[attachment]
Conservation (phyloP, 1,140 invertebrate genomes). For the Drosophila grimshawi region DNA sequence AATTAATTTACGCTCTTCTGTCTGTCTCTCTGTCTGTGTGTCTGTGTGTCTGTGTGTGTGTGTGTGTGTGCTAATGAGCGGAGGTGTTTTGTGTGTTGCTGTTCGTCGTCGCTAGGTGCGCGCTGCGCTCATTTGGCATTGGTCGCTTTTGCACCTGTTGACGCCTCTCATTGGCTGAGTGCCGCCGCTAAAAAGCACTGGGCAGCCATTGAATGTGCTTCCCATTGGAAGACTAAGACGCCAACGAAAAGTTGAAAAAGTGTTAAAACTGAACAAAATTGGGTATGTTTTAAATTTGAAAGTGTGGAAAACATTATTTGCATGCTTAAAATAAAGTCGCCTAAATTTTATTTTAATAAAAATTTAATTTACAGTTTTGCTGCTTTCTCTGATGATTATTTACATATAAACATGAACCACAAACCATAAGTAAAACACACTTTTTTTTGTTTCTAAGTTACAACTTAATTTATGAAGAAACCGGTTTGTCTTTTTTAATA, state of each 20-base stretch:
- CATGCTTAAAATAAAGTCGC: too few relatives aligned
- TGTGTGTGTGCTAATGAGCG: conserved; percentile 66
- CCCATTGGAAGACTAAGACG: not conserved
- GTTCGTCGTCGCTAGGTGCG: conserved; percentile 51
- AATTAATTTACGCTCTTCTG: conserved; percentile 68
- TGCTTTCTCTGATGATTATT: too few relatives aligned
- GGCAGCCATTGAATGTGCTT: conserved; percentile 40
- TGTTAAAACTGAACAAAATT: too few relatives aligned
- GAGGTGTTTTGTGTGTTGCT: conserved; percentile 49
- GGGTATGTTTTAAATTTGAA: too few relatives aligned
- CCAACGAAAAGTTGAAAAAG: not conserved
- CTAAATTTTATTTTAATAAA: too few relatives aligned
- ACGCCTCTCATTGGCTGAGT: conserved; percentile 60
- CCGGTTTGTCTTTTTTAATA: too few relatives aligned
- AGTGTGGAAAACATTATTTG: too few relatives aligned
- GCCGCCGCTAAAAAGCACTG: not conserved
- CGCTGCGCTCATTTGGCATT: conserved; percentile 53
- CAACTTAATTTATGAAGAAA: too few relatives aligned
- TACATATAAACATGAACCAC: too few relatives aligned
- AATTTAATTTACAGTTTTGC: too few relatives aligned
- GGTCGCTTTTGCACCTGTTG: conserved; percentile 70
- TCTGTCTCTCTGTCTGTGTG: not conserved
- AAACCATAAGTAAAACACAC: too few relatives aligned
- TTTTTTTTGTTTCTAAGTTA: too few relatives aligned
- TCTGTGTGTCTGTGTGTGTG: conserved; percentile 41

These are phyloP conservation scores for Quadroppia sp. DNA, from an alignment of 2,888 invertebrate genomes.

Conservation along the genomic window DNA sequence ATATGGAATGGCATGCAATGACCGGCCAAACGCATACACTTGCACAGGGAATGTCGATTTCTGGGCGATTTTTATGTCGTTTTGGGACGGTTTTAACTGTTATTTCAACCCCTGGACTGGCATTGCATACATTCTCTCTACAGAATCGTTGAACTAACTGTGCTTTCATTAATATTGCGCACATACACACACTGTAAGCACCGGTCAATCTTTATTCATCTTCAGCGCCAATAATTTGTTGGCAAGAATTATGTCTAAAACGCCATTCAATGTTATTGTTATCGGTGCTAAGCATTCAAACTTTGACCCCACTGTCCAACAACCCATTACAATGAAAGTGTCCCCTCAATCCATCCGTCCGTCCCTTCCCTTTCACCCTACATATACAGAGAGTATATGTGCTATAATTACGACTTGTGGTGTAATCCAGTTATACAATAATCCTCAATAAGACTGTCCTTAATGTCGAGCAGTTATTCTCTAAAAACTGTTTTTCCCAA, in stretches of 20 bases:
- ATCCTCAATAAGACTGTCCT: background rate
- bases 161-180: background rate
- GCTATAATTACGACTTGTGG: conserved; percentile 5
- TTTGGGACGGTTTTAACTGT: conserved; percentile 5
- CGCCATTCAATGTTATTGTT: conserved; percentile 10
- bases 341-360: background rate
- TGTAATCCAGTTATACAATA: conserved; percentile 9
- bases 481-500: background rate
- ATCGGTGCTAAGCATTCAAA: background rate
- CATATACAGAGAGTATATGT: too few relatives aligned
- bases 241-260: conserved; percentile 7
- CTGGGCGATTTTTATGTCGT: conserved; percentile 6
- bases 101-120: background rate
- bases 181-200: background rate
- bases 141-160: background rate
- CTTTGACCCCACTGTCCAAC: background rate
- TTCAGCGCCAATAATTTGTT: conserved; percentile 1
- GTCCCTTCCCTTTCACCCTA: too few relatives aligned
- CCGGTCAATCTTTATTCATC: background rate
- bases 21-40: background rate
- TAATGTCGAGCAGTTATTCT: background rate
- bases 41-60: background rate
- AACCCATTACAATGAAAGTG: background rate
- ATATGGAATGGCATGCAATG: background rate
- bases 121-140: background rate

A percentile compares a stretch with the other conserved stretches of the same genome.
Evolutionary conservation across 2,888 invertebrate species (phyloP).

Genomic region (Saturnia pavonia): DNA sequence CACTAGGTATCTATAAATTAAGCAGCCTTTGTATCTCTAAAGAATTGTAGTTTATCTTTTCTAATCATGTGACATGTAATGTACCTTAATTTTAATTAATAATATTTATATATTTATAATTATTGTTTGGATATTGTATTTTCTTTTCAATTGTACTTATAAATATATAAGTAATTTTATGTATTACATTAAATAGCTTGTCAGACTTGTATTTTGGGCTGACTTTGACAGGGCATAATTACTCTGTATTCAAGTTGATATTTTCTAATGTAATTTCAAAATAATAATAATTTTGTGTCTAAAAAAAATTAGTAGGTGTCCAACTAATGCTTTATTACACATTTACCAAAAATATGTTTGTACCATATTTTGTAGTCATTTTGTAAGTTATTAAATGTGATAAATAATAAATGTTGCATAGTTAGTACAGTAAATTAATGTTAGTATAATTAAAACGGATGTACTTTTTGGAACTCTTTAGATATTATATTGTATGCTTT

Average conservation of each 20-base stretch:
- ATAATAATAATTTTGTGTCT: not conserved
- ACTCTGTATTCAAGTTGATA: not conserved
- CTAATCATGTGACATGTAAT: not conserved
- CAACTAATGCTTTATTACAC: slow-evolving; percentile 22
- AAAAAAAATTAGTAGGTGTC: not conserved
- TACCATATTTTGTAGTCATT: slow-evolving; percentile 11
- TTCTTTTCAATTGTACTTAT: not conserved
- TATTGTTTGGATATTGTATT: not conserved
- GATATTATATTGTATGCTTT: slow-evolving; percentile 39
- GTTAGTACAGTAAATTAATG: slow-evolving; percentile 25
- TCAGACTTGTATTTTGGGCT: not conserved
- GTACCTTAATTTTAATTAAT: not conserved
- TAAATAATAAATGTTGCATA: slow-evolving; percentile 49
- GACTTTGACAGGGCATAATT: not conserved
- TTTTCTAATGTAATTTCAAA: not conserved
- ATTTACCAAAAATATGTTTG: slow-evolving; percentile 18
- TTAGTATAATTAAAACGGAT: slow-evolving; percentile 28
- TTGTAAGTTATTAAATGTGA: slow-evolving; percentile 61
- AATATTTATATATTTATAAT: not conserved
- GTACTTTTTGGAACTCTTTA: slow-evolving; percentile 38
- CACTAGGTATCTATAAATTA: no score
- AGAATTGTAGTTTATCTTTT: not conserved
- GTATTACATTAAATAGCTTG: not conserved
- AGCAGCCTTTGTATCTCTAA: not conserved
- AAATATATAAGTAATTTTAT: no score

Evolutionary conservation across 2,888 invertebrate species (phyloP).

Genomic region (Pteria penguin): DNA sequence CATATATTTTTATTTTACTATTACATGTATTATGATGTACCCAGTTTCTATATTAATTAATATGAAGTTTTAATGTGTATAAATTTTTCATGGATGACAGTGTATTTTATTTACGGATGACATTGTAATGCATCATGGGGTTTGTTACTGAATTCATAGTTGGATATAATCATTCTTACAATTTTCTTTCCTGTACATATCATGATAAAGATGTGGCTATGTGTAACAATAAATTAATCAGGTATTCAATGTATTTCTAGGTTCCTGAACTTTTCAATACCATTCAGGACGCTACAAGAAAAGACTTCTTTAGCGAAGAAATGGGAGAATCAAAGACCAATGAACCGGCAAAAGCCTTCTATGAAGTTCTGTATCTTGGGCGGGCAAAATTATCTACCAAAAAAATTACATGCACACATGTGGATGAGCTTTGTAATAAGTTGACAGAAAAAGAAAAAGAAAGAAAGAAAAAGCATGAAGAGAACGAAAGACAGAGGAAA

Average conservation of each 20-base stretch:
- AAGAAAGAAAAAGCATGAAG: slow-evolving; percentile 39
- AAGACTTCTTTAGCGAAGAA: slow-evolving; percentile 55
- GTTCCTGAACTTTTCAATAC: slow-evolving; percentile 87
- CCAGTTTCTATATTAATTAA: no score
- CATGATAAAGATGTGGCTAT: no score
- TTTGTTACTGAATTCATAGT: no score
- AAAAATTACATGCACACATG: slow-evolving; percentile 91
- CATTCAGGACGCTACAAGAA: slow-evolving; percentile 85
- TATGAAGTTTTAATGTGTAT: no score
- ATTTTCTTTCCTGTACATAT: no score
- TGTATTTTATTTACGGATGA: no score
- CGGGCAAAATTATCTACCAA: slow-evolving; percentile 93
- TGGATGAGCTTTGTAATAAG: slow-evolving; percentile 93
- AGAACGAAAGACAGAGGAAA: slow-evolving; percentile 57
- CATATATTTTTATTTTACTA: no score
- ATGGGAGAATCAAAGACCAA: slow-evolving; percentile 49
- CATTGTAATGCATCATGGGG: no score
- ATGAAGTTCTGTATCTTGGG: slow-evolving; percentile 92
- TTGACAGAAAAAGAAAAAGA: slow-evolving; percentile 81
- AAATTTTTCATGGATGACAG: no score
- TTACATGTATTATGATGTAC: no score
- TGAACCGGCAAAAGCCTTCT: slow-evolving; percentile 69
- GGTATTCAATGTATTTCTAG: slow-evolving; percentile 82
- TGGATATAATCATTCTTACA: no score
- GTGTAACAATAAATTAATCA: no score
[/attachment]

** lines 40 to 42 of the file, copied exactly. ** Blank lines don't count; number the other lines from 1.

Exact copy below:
- CTGGGCGATTTTTATGTCGT: conserved; percentile 6
- bases 101-120: background rate
- bases 181-200: background rate